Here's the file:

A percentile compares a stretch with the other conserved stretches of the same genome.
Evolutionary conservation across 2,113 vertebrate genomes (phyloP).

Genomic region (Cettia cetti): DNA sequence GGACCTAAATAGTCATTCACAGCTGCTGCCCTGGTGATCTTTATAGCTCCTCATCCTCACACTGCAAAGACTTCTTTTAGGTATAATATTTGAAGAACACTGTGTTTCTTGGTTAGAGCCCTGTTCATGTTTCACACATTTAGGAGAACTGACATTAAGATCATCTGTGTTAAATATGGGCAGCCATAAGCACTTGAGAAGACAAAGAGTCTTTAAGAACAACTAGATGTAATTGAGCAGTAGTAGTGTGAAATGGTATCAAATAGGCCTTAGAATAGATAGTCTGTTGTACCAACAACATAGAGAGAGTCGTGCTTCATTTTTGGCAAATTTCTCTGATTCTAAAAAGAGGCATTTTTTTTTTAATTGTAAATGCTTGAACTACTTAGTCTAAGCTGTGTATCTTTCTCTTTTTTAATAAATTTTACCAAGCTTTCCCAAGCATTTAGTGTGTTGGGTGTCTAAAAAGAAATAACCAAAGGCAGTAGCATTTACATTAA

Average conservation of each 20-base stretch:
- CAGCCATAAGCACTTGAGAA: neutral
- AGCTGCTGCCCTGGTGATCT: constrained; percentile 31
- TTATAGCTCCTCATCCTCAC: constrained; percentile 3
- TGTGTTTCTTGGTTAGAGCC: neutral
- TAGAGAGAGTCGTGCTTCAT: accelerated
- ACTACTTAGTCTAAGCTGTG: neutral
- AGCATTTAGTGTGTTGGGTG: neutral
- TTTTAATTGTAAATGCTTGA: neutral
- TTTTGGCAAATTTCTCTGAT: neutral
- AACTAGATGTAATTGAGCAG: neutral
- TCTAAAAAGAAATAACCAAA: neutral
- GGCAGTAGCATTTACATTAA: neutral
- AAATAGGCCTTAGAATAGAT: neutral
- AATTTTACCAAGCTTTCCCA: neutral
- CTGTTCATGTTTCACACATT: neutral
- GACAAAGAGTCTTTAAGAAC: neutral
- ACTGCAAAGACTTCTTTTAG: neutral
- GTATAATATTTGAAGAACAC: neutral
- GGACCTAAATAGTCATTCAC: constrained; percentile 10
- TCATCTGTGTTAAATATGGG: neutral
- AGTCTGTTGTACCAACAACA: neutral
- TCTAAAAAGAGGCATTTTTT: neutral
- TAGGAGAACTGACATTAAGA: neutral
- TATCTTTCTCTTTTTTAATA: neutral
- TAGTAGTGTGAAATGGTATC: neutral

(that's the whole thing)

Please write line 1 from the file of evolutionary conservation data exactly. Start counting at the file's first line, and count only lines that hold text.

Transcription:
A percentile compares a stretch with the other conserved stretches of the same genome.